Women who have an abortion face a 248 percent greater risk of suicide, accidental death or homicide in the following year, according to a newly released 13-year Finnish study.
The survey also found the suicide rate among women who had an abortion was six times higher than for women who had given birth in the prior year and double that of women who had miscarriages.
The study was conducted by Finland’s National Research and Development Center for Welfare and Health and published in the European Journal of Public Health. The researchers studied data from the years 1987 to 2000 on all deaths among women of reproductive age, 15 to 49.
While the risk of death among women who had given birth in the prior year was lowest, death from suicide, accidents and homicide was highest among women who had an abortion in the previous year.
Women who had been pregnant had less than half the death rate of women who had not been pregnant. The risk of death for women who had suffered a miscarriage or ectopic pregnancy did not noticeably differ from women who had not been pregnant.
The findings confirm other studies carried out in the United States, as well as Finland, that showed an increase in the death risk of women who have abortions.
In 1997, a government-funded study in Finland found that women who had abortions were 3.5 times more likely to die the following year than women who had given birth.
Furthermore, researchers looking at death records linked to medical payments for birth and abortion for 173,000 California women discovered there was a 62 percent higher chance of death for aborting women than delivering women over the eight-year period that was examined.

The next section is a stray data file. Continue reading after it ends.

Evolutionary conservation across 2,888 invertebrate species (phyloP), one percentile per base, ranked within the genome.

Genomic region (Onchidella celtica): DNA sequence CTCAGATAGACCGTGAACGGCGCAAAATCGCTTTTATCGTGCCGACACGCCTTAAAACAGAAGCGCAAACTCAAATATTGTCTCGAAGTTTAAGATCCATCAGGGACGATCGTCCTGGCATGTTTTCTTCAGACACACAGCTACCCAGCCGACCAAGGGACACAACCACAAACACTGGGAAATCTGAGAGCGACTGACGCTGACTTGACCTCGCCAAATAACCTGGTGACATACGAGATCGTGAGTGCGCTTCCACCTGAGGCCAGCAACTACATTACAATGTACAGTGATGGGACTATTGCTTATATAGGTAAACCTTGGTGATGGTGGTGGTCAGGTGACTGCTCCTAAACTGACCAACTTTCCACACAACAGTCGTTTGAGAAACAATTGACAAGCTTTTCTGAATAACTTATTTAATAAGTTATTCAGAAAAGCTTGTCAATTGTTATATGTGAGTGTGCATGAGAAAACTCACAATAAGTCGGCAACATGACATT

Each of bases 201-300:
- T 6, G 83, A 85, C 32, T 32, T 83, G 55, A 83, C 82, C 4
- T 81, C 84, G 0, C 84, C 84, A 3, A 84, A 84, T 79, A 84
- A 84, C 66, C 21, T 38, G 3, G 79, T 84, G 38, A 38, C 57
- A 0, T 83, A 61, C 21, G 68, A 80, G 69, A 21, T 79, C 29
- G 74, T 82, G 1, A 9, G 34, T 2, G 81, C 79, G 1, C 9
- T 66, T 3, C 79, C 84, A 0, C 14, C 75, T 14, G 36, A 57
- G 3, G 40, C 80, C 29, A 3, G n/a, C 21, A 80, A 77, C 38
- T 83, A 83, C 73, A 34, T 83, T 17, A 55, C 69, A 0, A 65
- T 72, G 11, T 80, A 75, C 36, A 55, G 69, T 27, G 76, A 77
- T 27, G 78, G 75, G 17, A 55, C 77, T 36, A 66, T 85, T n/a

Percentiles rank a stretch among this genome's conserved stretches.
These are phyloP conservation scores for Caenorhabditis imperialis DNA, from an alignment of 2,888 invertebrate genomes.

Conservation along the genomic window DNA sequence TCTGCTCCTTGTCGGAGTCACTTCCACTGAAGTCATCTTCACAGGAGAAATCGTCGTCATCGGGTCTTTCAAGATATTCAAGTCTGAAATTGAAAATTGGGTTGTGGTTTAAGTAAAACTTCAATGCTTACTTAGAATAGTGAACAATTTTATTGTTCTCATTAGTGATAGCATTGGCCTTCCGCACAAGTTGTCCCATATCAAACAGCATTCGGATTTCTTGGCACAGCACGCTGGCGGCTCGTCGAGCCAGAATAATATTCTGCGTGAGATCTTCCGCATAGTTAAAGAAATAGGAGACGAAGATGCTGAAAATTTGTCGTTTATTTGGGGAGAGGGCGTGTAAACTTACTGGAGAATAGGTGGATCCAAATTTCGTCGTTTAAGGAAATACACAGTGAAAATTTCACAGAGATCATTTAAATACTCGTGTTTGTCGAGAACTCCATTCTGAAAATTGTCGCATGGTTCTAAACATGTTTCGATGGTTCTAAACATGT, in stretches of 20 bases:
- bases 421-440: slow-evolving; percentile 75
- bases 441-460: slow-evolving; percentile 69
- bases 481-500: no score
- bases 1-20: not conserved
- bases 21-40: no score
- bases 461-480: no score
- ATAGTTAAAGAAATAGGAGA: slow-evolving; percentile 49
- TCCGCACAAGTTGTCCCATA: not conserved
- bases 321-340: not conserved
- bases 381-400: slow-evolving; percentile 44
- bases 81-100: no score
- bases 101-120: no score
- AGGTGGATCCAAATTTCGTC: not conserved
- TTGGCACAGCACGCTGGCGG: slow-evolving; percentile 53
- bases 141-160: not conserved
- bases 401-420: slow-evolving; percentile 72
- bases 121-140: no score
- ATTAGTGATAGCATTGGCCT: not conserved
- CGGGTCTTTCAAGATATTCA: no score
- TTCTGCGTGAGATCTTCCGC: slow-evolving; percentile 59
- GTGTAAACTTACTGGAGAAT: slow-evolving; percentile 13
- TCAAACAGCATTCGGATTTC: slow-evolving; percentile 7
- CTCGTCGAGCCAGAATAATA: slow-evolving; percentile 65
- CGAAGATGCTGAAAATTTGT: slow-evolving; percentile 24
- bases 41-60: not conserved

The study also found that the increase in the risk of death was from suicides and accidents. It showed a 154 percent higher risk of death from suicide and 82 percent higher risk of death from accidental injuries.
The main author of the California study, David Reardon, said record-linkage studies like this one are key to getting an accurate picture of pregnancy associated mortality rates.
“In most cases, coroners simply have no way of knowing that the deceased recently had an abortion, which is why these new record-linkage studies are so important,” Reardon said.
Government health officials in Finland found in a recent study that 94 percent of maternal deaths involving abortion could not be identified by merely looking at a death certificate. This discovery applies to the data published by the Centers for Disease Control in the U.S.
Also, previous studies draw links between women who get abortions and an increase in substance abuse, anxiety, sleep disorders, suicidal thoughts, psychiatric illness, relationship problems and risk-taking behavior, which could easily lead to death by suicide or accident.
Beyond that, authors of the new Finland study suggested there might be common risk factors between having induced abortion and dying from accidental injury. They called on medical professionals to be aware of these risks.
“Women seeking abortions should be informed that abortion is associated with significant physical and mental health risks, and it also deprives them of numerous physical and mental health benefits associated with childbirth.” Reardon said.
He added, it’s “especially important for health care providers to be aware of these risks and the risk factors which identify those women who are at highest risk.”
“Providing women with the resources to help them resolve emotional issues relating to past abortions will not only increase their well-being but may possibly save their lives,” he said.
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